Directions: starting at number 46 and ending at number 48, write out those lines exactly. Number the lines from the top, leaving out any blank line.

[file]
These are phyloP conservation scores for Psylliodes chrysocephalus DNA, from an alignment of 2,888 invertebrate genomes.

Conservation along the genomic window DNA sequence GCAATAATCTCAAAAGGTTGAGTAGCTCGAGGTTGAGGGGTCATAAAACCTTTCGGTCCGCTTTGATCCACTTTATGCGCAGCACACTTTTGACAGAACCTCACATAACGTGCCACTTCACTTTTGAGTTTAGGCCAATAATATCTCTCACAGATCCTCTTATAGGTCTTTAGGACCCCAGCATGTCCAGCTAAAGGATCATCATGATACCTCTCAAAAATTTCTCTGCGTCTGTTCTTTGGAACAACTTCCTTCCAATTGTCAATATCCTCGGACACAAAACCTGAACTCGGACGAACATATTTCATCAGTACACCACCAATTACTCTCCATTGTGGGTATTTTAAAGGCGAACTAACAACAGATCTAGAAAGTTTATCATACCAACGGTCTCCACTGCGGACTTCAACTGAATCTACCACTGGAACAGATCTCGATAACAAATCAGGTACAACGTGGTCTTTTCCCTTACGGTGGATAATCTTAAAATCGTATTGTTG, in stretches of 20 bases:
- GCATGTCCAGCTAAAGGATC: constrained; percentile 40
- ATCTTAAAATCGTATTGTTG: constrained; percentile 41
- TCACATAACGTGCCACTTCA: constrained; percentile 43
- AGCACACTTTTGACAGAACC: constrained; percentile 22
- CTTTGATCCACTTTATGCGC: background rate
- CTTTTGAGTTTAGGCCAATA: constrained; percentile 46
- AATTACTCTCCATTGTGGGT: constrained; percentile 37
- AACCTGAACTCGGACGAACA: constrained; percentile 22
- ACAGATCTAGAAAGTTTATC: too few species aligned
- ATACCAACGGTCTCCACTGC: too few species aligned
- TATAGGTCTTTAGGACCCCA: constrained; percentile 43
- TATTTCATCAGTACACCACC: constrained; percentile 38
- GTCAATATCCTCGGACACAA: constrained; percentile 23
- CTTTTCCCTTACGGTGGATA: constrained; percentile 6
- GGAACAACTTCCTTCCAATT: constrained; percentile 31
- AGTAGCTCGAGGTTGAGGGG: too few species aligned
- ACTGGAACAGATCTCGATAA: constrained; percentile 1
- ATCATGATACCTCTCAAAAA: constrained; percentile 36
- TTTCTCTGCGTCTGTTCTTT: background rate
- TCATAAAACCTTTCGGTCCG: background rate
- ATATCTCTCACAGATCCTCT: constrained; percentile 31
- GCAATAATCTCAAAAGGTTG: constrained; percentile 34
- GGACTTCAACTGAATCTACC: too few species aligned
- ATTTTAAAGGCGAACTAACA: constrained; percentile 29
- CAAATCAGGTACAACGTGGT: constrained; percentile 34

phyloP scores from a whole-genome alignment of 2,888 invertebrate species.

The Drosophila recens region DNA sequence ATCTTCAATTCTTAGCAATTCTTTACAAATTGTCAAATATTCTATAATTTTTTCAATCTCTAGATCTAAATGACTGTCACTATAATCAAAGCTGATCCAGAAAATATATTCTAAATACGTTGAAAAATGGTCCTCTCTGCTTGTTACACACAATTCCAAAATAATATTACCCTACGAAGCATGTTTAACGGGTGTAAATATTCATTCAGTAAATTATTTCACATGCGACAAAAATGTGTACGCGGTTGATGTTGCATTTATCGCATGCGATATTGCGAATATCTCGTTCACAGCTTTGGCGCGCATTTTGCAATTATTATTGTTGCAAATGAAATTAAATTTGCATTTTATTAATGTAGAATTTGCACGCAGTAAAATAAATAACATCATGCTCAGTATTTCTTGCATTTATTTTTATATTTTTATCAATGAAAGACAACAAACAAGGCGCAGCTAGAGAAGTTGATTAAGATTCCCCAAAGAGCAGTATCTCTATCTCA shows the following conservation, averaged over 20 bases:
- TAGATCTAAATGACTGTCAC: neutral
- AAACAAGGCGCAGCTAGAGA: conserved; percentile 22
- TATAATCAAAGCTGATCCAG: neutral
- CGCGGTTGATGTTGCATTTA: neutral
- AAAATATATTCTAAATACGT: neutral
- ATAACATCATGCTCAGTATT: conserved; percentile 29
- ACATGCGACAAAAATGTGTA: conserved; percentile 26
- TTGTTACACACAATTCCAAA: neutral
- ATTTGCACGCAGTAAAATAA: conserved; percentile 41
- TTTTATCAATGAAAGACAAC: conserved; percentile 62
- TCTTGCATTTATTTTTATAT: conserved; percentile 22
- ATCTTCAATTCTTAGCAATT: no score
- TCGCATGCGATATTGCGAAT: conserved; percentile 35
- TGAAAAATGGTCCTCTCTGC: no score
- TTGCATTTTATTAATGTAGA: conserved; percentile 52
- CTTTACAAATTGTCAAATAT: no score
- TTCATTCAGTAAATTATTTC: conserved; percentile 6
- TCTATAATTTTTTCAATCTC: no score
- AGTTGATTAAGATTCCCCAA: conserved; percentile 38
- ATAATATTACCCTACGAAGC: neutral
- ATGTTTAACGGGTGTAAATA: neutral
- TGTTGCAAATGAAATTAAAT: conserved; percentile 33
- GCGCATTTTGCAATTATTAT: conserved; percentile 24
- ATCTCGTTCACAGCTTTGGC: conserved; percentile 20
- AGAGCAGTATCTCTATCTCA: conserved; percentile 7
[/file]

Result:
- TTCATTCAGTAAATTATTTC: conserved; percentile 6
- TCTATAATTTTTTCAATCTC: no score
- AGTTGATTAAGATTCCCCAA: conserved; percentile 38